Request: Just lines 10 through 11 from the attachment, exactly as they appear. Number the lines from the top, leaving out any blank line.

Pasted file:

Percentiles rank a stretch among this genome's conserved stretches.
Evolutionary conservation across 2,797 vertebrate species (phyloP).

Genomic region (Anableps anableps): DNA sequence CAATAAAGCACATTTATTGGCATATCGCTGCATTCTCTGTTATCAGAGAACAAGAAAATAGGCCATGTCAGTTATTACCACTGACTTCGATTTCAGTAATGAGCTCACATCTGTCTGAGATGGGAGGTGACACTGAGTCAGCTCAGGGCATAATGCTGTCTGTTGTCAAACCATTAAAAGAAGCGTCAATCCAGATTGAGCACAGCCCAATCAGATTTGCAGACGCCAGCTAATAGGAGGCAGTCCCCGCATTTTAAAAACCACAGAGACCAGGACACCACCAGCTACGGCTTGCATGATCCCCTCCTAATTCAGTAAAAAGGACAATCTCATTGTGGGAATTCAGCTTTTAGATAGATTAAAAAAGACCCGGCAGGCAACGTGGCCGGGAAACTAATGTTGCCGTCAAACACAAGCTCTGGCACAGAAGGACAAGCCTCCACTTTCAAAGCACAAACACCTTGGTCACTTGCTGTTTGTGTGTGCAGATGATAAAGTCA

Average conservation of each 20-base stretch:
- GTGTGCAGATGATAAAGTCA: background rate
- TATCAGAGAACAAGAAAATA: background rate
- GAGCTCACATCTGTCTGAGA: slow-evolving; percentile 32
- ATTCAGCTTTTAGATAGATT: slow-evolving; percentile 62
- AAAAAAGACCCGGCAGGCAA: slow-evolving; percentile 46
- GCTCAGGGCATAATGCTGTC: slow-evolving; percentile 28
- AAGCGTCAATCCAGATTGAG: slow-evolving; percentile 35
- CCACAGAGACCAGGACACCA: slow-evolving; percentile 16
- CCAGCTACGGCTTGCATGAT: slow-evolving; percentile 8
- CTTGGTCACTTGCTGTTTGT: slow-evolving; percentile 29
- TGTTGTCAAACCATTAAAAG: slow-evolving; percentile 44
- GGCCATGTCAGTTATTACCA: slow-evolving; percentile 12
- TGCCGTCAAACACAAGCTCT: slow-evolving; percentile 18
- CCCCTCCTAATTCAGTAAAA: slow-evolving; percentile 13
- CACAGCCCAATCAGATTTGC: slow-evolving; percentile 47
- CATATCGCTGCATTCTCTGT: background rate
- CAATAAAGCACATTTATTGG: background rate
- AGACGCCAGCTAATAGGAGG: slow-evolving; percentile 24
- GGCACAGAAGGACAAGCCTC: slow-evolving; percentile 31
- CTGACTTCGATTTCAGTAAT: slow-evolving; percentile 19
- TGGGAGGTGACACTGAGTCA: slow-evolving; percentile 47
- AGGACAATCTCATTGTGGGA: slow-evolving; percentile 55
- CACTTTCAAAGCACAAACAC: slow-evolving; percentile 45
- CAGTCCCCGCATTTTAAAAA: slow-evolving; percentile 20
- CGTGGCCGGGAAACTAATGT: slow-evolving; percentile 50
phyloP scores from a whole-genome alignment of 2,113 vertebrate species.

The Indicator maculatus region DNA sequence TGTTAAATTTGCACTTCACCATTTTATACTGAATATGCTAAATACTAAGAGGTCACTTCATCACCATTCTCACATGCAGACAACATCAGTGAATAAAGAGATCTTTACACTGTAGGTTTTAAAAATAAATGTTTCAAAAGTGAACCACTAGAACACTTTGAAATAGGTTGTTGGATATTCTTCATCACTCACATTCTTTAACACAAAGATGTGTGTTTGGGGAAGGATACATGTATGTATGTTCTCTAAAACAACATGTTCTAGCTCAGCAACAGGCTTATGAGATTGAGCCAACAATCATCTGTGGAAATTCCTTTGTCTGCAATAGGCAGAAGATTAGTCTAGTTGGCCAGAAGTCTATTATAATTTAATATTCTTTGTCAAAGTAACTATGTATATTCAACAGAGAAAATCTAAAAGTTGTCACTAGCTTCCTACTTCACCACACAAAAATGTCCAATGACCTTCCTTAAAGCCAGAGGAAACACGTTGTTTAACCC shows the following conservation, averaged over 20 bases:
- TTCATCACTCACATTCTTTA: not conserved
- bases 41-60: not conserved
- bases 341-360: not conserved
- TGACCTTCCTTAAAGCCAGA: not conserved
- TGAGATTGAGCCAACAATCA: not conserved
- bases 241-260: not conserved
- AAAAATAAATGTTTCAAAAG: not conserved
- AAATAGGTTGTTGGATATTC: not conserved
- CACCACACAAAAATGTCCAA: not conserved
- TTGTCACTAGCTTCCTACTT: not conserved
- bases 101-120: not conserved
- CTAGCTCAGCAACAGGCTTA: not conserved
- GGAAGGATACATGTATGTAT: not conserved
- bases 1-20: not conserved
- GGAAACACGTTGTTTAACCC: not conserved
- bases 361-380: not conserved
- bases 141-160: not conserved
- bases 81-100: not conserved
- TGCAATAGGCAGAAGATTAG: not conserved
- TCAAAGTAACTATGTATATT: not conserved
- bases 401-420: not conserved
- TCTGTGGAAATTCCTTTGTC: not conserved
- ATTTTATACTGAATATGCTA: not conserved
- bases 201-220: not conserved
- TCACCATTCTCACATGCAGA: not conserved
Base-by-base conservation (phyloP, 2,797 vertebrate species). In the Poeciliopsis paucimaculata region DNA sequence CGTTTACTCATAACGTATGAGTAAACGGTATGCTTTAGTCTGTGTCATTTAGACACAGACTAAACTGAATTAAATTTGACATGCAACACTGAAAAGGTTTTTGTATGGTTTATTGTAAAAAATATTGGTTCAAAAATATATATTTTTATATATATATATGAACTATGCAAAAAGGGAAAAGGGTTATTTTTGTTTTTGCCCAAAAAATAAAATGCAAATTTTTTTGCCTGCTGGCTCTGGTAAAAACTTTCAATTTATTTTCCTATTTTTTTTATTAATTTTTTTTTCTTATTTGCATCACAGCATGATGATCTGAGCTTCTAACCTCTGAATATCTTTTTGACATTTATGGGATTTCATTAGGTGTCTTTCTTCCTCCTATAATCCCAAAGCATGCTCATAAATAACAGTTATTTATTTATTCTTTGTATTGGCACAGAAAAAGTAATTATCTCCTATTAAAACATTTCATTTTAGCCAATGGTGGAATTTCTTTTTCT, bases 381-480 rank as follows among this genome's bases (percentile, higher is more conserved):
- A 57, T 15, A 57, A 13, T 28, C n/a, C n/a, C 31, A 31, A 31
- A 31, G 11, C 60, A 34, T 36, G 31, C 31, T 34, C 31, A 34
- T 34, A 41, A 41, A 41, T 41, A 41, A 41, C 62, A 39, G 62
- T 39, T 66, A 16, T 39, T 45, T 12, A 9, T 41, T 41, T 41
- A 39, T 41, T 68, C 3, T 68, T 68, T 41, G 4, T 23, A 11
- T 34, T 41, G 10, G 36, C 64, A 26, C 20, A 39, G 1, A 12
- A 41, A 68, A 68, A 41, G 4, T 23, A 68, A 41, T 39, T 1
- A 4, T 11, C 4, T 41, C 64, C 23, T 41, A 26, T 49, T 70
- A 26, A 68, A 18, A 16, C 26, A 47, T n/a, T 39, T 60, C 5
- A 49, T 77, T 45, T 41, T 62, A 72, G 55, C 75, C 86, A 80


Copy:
- GCTCAGGGCATAATGCTGTC: slow-evolving; percentile 28
- AAGCGTCAATCCAGATTGAG: slow-evolving; percentile 35